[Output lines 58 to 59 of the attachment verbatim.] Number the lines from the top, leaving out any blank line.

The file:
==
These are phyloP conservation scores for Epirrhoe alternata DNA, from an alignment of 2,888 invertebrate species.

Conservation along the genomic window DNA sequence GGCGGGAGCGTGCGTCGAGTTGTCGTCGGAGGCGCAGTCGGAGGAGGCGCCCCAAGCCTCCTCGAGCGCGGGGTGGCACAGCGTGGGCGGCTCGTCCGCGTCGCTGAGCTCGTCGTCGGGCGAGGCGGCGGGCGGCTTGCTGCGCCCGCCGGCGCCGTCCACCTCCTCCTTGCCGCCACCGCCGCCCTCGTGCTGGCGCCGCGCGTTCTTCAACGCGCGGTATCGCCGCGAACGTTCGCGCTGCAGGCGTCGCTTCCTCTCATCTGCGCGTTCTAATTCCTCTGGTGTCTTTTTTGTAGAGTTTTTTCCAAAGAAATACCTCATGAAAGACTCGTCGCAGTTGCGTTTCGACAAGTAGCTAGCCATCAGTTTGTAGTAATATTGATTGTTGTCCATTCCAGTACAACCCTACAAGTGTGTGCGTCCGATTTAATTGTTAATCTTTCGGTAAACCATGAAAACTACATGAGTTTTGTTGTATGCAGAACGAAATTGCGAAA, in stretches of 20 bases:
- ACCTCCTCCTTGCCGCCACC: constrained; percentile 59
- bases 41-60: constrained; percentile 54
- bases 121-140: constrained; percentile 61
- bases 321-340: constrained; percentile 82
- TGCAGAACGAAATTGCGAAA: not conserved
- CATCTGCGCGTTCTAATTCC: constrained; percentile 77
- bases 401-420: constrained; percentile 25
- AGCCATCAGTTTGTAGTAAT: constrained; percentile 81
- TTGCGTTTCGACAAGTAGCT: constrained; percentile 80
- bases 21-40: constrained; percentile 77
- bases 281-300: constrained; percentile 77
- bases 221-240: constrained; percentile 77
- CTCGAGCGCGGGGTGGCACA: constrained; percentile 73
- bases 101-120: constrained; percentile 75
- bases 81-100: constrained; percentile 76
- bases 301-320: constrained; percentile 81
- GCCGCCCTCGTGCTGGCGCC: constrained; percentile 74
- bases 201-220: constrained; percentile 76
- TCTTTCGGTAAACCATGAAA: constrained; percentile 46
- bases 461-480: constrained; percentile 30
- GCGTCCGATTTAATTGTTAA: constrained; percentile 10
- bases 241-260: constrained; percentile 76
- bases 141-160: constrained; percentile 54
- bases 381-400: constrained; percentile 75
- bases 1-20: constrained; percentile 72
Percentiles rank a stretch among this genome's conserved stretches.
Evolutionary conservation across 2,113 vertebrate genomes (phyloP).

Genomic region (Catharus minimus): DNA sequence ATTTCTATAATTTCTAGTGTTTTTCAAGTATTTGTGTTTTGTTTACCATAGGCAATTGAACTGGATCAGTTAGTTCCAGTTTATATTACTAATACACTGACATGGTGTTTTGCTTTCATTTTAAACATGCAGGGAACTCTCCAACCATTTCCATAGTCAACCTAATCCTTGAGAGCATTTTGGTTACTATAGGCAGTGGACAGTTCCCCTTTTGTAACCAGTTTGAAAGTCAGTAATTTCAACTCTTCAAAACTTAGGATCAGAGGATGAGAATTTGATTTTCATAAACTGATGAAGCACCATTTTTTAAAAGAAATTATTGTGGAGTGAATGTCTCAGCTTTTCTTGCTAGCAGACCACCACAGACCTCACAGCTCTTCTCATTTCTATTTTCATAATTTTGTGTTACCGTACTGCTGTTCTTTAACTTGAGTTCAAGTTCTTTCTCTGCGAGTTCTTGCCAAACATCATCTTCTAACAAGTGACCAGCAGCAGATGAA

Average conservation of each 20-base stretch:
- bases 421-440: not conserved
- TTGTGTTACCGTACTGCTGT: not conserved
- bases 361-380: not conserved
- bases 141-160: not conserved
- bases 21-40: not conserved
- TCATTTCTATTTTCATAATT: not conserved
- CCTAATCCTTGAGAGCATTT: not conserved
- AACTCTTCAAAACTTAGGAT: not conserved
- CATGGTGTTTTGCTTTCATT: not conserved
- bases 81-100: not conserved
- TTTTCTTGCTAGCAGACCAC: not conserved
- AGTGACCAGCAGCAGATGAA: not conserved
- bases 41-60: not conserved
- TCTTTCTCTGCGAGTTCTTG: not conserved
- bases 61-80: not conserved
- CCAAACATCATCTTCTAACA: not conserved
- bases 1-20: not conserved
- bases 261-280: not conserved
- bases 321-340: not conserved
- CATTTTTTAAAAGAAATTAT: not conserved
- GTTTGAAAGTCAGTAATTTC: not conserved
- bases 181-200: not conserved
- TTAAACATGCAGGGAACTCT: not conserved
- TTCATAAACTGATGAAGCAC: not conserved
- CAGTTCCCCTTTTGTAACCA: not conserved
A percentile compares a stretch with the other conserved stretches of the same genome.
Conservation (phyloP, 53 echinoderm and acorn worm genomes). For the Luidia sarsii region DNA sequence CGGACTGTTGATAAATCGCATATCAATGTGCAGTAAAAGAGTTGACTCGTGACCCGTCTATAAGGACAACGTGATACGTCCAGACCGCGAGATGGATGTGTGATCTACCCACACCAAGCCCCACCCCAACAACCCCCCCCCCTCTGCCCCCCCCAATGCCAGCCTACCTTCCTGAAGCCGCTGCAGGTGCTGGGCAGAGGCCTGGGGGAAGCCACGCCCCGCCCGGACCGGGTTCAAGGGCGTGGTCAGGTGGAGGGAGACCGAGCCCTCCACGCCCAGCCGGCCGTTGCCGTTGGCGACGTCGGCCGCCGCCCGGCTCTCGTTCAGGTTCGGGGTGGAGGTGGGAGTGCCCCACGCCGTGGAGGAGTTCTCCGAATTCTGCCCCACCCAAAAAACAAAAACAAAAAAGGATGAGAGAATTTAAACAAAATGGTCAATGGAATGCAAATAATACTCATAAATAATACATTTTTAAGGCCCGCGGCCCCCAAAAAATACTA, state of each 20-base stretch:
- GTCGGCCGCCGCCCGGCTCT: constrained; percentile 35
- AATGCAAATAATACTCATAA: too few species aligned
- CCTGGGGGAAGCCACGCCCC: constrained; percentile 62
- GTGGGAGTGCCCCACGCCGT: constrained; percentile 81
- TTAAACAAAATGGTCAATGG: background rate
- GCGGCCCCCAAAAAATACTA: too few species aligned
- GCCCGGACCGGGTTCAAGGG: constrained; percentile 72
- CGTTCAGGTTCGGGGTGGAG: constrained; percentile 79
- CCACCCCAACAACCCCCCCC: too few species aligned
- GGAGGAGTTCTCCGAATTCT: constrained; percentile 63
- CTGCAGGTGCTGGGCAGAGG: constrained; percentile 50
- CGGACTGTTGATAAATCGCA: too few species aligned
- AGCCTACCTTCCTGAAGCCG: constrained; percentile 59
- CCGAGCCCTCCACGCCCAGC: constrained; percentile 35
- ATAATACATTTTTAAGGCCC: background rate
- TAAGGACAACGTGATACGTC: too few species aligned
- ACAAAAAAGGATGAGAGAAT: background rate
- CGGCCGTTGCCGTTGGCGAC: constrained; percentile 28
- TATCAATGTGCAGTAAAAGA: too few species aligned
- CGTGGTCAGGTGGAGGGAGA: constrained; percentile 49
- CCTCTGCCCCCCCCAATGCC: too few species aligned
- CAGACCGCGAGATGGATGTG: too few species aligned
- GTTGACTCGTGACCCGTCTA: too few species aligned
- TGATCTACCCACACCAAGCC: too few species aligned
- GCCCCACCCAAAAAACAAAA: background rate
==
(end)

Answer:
Conservation (phyloP, 53 echinoderm and acorn worm genomes). For the Luidia sarsii region DNA sequence CGGACTGTTGATAAATCGCATATCAATGTGCAGTAAAAGAGTTGACTCGTGACCCGTCTATAAGGACAACGTGATACGTCCAGACCGCGAGATGGATGTGTGATCTACCCACACCAAGCCCCACCCCAACAACCCCCCCCCCTCTGCCCCCCCCAATGCCAGCCTACCTTCCTGAAGCCGCTGCAGGTGCTGGGCAGAGGCCTGGGGGAAGCCACGCCCCGCCCGGACCGGGTTCAAGGGCGTGGTCAGGTGGAGGGAGACCGAGCCCTCCACGCCCAGCCGGCCGTTGCCGTTGGCGACGTCGGCCGCCGCCCGGCTCTCGTTCAGGTTCGGGGTGGAGGTGGGAGTGCCCCACGCCGTGGAGGAGTTCTCCGAATTCTGCCCCACCCAAAAAACAAAAACAAAAAAGGATGAGAGAATTTAAACAAAATGGTCAATGGAATGCAAATAATACTCATAAATAATACATTTTTAAGGCCCGCGGCCCCCAAAAAATACTA, state of each 20-base stretch:
- GTCGGCCGCCGCCCGGCTCT: constrained; percentile 35